Home to remove monumental grime?

From: Philip Pemberton <philpem_at_dsl.pipex.com>
Date: Wed Feb 12 01:49:00 2003

R. D. Davis wrote:
> Not sure if it's safe on circuit boards, but I've used Simple Green
> to wash the cases of computers with... worked great, no damage.
Yet another solvent/cleaner that I can't find on this side of the "Big

>> I slathered this board in contact cleaner and it didn't do anything.
>> The
> Wasn't there a thread a while back in which someone mentioned washing
> circuit boards in a dishwasher?
I know Lee Davison's done it. Only catch is, you may have to replace a few
components after cleaning it - electrolytics, etc. The trick is to take off
all the components you can (pray that the ICs are socketed), then put the
thing in on an Intensive (70 deg C IIRC) and leave it. When the dishwasher
finishes, take the board out and leave it in a warm cupboard for a week or
so, just to make sure it's dry. Reinstall the components, check for damage,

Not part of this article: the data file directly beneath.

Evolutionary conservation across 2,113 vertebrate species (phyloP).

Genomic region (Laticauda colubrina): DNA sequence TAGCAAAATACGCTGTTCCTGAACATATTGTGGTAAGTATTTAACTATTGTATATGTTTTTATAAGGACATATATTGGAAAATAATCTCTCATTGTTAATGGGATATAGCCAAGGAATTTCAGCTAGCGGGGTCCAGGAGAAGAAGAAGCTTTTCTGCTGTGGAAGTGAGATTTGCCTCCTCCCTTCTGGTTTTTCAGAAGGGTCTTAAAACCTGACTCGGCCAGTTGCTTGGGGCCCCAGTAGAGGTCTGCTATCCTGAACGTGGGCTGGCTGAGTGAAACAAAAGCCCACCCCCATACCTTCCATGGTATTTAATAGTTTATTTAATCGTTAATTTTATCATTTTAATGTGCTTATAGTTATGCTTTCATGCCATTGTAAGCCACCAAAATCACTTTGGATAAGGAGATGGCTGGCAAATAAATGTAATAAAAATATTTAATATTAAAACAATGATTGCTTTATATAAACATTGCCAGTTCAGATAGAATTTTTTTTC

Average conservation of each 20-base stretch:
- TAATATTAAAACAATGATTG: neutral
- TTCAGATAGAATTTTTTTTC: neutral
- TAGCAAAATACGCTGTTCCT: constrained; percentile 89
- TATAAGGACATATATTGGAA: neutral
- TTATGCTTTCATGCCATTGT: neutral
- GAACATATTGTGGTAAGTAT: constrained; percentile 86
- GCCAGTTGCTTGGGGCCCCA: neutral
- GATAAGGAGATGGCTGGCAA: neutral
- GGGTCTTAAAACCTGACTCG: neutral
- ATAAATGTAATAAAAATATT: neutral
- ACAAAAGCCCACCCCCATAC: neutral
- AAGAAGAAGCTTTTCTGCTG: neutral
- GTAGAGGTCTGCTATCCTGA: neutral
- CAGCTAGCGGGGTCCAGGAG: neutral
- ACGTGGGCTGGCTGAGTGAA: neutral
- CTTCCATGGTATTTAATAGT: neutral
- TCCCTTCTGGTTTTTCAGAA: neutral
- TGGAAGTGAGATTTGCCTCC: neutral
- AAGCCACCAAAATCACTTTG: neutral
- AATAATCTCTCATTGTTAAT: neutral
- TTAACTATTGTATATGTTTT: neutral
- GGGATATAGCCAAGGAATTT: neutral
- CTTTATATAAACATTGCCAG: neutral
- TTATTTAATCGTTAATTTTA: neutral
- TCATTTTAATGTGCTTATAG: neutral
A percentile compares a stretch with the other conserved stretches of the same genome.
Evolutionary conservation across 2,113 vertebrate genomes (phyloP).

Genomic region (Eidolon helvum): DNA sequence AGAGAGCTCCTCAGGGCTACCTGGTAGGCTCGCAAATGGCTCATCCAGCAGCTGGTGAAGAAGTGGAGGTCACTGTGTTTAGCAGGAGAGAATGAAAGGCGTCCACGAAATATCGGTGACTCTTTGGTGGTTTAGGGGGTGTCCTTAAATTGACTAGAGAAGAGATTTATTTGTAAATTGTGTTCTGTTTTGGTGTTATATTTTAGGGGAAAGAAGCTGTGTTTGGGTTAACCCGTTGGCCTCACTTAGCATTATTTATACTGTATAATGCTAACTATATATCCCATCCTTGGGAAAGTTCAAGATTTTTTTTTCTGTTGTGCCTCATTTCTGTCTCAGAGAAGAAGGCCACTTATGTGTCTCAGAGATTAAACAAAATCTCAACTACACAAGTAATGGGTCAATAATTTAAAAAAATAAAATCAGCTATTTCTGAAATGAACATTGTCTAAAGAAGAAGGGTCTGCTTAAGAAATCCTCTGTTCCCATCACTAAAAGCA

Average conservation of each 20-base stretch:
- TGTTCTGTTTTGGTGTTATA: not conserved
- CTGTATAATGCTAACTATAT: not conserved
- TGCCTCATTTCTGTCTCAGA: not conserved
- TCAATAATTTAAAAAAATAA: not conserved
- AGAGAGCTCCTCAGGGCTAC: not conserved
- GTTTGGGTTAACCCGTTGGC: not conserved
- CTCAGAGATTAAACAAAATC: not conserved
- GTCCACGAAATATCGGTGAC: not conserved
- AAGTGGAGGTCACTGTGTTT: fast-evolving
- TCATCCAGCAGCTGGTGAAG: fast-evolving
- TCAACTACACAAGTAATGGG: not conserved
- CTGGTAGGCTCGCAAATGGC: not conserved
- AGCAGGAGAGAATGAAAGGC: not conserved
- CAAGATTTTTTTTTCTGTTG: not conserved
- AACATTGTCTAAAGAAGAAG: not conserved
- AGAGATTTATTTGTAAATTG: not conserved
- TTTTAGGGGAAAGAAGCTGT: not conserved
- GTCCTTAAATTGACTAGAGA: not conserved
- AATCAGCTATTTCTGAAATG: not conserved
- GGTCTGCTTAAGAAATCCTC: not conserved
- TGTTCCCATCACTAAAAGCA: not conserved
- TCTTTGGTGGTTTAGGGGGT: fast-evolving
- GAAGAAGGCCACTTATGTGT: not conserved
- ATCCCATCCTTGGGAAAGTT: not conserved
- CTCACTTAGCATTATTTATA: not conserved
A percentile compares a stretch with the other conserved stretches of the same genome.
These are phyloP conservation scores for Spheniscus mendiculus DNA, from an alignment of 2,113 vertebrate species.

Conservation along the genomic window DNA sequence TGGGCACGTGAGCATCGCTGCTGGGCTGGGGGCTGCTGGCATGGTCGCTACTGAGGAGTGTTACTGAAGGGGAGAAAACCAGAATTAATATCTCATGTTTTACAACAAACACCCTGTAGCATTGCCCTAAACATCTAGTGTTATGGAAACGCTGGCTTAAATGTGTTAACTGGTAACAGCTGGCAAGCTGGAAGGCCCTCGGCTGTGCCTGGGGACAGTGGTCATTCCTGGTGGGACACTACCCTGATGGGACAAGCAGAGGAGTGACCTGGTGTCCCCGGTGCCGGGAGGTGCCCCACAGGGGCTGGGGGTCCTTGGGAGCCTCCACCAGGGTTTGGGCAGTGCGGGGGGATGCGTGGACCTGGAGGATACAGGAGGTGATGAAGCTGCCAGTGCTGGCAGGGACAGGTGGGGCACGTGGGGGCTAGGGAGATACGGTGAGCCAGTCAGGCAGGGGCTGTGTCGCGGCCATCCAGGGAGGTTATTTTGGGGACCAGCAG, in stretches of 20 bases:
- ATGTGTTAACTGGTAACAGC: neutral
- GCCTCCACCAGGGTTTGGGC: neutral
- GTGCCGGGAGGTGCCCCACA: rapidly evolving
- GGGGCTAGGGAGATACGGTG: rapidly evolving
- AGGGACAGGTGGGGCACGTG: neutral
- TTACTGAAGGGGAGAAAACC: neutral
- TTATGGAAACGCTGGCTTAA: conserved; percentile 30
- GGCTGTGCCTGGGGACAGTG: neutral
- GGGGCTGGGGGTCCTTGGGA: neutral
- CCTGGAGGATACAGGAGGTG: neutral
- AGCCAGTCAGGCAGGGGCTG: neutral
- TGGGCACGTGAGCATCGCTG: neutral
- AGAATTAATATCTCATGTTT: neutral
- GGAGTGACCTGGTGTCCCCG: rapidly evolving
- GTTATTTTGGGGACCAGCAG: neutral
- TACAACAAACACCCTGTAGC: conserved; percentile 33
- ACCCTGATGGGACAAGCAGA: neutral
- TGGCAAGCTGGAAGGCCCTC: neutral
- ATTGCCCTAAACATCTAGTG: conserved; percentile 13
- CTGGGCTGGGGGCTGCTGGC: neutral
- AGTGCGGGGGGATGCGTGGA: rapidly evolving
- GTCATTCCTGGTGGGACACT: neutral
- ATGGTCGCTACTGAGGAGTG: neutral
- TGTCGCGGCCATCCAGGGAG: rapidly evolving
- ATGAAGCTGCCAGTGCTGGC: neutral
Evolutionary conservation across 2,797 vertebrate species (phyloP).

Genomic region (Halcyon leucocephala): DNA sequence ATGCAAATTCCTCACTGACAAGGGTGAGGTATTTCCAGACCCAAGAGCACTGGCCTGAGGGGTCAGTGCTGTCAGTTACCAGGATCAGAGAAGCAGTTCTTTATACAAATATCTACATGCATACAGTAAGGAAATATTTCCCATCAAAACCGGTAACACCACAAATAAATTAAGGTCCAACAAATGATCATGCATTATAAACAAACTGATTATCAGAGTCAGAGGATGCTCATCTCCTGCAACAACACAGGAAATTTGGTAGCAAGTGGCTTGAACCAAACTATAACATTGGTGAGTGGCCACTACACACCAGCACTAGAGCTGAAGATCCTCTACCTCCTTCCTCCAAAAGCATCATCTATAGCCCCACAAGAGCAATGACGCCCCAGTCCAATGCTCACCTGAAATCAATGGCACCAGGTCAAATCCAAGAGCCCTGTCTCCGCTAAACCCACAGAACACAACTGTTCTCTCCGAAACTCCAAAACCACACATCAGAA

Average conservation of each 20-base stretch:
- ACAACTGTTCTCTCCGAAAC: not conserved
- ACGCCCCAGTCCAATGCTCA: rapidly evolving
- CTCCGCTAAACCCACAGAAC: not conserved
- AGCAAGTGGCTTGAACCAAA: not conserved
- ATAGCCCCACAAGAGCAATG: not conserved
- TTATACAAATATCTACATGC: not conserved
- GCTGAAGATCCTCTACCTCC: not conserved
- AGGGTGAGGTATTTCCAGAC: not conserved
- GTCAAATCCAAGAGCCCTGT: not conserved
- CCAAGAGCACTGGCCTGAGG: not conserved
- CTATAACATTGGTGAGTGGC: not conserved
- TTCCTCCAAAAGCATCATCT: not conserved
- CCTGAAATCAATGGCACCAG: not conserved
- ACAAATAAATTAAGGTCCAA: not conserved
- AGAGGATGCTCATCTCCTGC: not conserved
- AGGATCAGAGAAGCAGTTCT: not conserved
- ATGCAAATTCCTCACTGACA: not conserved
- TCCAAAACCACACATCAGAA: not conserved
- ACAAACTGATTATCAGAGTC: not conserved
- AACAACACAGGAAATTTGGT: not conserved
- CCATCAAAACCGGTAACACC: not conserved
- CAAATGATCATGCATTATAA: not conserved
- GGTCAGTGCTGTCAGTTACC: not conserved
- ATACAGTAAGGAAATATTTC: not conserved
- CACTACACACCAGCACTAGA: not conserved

repair and power up.

>> grime just remained. If I rub it with my bare fingers then it will
>> eventually start to rub off and leave little remainders like pencil
>> eraser droppings.
> Several years ago, I used some sort of circuit board cleaner to clean
> up some very dirty circuit boards; not sure if I have any cans of this
> left, but I'll check to see if I can find out what this was.
Electrolube "Fluxclene" and straight IPA are quite good. I've used 70% IPA
to remove light dirt from PCBs, Fluxclene is insanely aggressive. It doesn't
fizz or bubble, but it removes nearly anything - it's intended to be used to
remove solder flux. And it leaves most components and plastics intact.

Received on Wed Feb 12 2003 - 01:49:00 GMT

This archive was generated by hypermail 2.3.0 : Fri Oct 10 2014 - 23:35:54 BST